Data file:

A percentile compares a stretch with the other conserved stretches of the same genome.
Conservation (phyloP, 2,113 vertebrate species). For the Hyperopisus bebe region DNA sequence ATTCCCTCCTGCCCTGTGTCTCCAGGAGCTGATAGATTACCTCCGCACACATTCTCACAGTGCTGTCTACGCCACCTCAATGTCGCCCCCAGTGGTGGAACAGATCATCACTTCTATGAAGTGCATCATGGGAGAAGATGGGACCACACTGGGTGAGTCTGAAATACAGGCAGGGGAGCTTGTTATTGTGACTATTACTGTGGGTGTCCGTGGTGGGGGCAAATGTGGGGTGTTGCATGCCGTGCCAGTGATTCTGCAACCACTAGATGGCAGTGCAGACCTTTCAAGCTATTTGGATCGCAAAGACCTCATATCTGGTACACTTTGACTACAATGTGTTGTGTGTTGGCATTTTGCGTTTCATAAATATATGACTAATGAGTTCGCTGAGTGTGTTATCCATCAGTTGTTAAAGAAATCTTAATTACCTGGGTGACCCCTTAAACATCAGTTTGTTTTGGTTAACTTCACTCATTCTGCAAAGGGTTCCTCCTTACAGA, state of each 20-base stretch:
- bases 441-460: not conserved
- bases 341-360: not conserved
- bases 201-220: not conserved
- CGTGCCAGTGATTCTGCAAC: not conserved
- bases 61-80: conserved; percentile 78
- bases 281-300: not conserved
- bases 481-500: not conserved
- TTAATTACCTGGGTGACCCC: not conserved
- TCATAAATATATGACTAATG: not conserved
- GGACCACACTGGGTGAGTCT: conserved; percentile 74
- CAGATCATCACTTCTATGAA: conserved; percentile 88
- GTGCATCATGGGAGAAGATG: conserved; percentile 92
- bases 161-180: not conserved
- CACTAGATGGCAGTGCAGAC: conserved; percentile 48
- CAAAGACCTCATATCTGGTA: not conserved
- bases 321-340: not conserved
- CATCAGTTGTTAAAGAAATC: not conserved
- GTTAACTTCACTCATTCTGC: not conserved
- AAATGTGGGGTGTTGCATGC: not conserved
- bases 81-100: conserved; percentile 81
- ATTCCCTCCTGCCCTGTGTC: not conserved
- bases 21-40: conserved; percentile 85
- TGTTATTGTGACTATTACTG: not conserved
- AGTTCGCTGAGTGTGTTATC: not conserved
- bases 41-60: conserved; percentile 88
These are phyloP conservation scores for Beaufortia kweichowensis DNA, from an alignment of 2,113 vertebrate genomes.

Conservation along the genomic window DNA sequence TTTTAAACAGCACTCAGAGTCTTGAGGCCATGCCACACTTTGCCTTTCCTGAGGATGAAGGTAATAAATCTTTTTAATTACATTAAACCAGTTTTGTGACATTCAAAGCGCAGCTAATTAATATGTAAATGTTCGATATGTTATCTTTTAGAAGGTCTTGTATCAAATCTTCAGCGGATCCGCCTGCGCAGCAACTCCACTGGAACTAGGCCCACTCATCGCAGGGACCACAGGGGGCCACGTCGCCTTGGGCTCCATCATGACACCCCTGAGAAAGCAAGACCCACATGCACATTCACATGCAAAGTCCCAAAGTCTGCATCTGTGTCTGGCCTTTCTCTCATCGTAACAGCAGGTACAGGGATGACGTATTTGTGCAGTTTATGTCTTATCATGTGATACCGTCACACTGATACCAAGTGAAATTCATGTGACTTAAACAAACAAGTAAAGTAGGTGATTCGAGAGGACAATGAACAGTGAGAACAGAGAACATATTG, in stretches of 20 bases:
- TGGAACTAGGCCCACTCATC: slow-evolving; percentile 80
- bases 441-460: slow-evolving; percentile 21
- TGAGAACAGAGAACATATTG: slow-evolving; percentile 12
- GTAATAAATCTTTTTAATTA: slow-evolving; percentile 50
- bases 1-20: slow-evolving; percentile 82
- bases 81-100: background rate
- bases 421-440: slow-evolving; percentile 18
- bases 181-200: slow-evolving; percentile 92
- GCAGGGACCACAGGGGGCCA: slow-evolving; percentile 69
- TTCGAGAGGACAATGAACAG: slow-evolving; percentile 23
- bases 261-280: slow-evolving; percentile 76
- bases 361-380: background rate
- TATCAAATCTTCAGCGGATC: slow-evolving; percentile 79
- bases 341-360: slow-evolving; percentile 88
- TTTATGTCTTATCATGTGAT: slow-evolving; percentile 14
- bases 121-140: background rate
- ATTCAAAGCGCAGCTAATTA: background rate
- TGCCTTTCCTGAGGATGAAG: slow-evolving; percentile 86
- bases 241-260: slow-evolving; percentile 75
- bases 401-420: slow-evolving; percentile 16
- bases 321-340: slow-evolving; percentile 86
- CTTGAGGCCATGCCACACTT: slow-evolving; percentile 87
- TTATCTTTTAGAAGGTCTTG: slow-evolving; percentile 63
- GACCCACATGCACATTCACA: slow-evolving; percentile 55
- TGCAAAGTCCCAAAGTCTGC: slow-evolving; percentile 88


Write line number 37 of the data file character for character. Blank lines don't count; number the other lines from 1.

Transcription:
- bases 181-200: slow-evolving; percentile 92